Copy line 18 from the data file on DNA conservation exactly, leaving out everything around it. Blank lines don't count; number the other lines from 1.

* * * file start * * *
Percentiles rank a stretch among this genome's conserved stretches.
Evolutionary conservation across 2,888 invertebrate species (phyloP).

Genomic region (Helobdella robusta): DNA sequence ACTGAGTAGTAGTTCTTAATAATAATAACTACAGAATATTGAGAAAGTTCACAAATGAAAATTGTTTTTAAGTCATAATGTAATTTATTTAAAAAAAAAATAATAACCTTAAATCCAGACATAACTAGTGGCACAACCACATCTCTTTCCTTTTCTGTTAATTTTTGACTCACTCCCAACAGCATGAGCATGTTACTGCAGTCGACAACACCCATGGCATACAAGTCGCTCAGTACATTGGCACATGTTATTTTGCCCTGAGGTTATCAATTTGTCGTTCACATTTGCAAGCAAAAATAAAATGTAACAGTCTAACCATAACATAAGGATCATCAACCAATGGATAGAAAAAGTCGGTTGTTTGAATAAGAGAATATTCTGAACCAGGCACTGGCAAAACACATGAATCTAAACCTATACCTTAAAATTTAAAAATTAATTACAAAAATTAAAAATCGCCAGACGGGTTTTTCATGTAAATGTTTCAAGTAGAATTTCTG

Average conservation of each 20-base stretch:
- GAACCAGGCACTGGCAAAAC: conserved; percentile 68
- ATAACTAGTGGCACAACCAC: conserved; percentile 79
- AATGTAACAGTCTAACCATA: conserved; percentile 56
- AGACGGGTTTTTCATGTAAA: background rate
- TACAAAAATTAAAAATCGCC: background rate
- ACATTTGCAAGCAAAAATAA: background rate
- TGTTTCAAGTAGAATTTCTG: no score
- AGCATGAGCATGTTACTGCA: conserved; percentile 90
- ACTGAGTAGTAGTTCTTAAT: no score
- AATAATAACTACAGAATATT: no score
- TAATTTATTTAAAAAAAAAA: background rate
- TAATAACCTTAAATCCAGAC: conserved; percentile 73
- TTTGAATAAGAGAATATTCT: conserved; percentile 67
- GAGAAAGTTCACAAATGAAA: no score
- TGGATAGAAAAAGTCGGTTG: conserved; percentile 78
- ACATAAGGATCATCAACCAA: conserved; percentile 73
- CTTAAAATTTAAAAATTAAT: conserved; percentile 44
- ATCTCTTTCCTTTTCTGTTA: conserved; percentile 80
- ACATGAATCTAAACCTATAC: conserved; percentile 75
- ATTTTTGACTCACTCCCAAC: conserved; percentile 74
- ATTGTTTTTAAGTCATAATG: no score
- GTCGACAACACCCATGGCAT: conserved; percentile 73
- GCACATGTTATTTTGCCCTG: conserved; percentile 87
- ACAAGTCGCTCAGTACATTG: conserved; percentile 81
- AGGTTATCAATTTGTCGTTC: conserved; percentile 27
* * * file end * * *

- GAGAAAGTTCACAAATGAAA: no score